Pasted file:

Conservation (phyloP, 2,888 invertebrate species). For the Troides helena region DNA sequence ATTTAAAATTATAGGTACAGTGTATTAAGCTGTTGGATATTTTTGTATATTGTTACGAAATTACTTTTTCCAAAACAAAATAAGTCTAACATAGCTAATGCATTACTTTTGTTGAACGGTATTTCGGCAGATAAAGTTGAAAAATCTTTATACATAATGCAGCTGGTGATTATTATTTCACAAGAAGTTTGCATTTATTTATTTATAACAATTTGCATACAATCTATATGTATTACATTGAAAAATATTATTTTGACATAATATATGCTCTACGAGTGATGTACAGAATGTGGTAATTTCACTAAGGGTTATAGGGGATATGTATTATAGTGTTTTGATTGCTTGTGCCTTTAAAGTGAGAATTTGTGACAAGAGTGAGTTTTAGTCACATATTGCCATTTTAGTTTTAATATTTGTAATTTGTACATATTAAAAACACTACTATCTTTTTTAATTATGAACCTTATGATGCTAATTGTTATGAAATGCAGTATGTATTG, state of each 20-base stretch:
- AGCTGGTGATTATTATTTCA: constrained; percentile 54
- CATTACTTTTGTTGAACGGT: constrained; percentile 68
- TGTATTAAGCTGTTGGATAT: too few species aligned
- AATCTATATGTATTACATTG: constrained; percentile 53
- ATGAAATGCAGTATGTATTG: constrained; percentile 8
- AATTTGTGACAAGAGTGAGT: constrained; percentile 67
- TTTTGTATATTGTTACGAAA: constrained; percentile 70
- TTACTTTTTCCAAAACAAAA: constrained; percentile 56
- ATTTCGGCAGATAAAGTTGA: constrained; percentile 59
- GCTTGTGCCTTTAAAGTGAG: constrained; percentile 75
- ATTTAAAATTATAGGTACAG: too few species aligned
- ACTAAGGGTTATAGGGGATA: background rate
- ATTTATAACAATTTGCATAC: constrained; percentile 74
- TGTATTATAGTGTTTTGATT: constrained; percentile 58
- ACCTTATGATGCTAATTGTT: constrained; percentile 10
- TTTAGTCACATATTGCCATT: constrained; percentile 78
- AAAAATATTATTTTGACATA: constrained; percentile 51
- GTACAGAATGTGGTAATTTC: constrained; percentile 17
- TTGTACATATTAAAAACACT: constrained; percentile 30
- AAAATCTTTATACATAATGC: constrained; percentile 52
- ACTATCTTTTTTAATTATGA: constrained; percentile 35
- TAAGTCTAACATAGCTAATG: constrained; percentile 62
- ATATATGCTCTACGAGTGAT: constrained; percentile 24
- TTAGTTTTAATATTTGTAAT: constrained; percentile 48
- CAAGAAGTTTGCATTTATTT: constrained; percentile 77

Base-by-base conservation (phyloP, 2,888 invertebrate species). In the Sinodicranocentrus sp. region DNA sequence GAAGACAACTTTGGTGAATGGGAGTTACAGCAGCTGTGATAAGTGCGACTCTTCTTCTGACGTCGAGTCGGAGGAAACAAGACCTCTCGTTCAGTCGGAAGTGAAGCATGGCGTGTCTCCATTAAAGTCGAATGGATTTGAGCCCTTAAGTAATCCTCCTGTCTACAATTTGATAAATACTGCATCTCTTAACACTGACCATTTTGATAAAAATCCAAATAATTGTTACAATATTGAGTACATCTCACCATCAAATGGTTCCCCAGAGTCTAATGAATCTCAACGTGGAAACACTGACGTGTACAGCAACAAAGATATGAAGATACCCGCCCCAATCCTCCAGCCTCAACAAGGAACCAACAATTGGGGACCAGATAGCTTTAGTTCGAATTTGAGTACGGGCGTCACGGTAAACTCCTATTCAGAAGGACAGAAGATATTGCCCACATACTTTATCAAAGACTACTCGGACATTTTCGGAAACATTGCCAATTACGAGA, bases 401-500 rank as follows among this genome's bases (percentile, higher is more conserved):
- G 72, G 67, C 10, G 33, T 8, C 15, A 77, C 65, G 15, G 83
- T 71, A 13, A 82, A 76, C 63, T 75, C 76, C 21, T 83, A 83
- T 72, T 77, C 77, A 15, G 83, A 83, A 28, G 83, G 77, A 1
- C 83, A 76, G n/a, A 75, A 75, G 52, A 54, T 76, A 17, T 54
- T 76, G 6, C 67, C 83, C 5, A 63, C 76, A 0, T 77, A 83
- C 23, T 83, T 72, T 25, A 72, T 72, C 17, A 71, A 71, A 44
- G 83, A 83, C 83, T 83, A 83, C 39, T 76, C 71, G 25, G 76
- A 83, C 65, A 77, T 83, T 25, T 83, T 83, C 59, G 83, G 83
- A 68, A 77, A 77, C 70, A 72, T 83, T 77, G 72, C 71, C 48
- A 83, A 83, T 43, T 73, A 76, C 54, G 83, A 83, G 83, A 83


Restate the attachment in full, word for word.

Conservation (phyloP, 2,888 invertebrate species). For the Troides helena region DNA sequence ATTTAAAATTATAGGTACAGTGTATTAAGCTGTTGGATATTTTTGTATATTGTTACGAAATTACTTTTTCCAAAACAAAATAAGTCTAACATAGCTAATGCATTACTTTTGTTGAACGGTATTTCGGCAGATAAAGTTGAAAAATCTTTATACATAATGCAGCTGGTGATTATTATTTCACAAGAAGTTTGCATTTATTTATTTATAACAATTTGCATACAATCTATATGTATTACATTGAAAAATATTATTTTGACATAATATATGCTCTACGAGTGATGTACAGAATGTGGTAATTTCACTAAGGGTTATAGGGGATATGTATTATAGTGTTTTGATTGCTTGTGCCTTTAAAGTGAGAATTTGTGACAAGAGTGAGTTTTAGTCACATATTGCCATTTTAGTTTTAATATTTGTAATTTGTACATATTAAAAACACTACTATCTTTTTTAATTATGAACCTTATGATGCTAATTGTTATGAAATGCAGTATGTATTG, state of each 20-base stretch:
- AGCTGGTGATTATTATTTCA: constrained; percentile 54
- CATTACTTTTGTTGAACGGT: constrained; percentile 68
- TGTATTAAGCTGTTGGATAT: too few species aligned
- AATCTATATGTATTACATTG: constrained; percentile 53
- ATGAAATGCAGTATGTATTG: constrained; percentile 8
- AATTTGTGACAAGAGTGAGT: constrained; percentile 67
- TTTTGTATATTGTTACGAAA: constrained; percentile 70
- TTACTTTTTCCAAAACAAAA: constrained; percentile 56
- ATTTCGGCAGATAAAGTTGA: constrained; percentile 59
- GCTTGTGCCTTTAAAGTGAG: constrained; percentile 75
- ATTTAAAATTATAGGTACAG: too few species aligned
- ACTAAGGGTTATAGGGGATA: background rate
- ATTTATAACAATTTGCATAC: constrained; percentile 74
- TGTATTATAGTGTTTTGATT: constrained; percentile 58
- ACCTTATGATGCTAATTGTT: constrained; percentile 10
- TTTAGTCACATATTGCCATT: constrained; percentile 78
- AAAAATATTATTTTGACATA: constrained; percentile 51
- GTACAGAATGTGGTAATTTC: constrained; percentile 17
- TTGTACATATTAAAAACACT: constrained; percentile 30
- AAAATCTTTATACATAATGC: constrained; percentile 52
- ACTATCTTTTTTAATTATGA: constrained; percentile 35
- TAAGTCTAACATAGCTAATG: constrained; percentile 62
- ATATATGCTCTACGAGTGAT: constrained; percentile 24
- TTAGTTTTAATATTTGTAAT: constrained; percentile 48
- CAAGAAGTTTGCATTTATTT: constrained; percentile 77

Base-by-base conservation (phyloP, 2,888 invertebrate species). In the Sinodicranocentrus sp. region DNA sequence GAAGACAACTTTGGTGAATGGGAGTTACAGCAGCTGTGATAAGTGCGACTCTTCTTCTGACGTCGAGTCGGAGGAAACAAGACCTCTCGTTCAGTCGGAAGTGAAGCATGGCGTGTCTCCATTAAAGTCGAATGGATTTGAGCCCTTAAGTAATCCTCCTGTCTACAATTTGATAAATACTGCATCTCTTAACACTGACCATTTTGATAAAAATCCAAATAATTGTTACAATATTGAGTACATCTCACCATCAAATGGTTCCCCAGAGTCTAATGAATCTCAACGTGGAAACACTGACGTGTACAGCAACAAAGATATGAAGATACCCGCCCCAATCCTCCAGCCTCAACAAGGAACCAACAATTGGGGACCAGATAGCTTTAGTTCGAATTTGAGTACGGGCGTCACGGTAAACTCCTATTCAGAAGGACAGAAGATATTGCCCACATACTTTATCAAAGACTACTCGGACATTTTCGGAAACATTGCCAATTACGAGA, bases 401-500 rank as follows among this genome's bases (percentile, higher is more conserved):
- G 72, G 67, C 10, G 33, T 8, C 15, A 77, C 65, G 15, G 83
- T 71, A 13, A 82, A 76, C 63, T 75, C 76, C 21, T 83, A 83
- T 72, T 77, C 77, A 15, G 83, A 83, A 28, G 83, G 77, A 1
- C 83, A 76, G n/a, A 75, A 75, G 52, A 54, T 76, A 17, T 54
- T 76, G 6, C 67, C 83, C 5, A 63, C 76, A 0, T 77, A 83
- C 23, T 83, T 72, T 25, A 72, T 72, C 17, A 71, A 71, A 44
- G 83, A 83, C 83, T 83, A 83, C 39, T 76, C 71, G 25, G 76
- A 83, C 65, A 77, T 83, T 25, T 83, T 83, C 59, G 83, G 83
- A 68, A 77, A 77, C 70, A 72, T 83, T 77, G 72, C 71, C 48
- A 83, A 83, T 43, T 73, A 76, C 54, G 83, A 83, G 83, A 83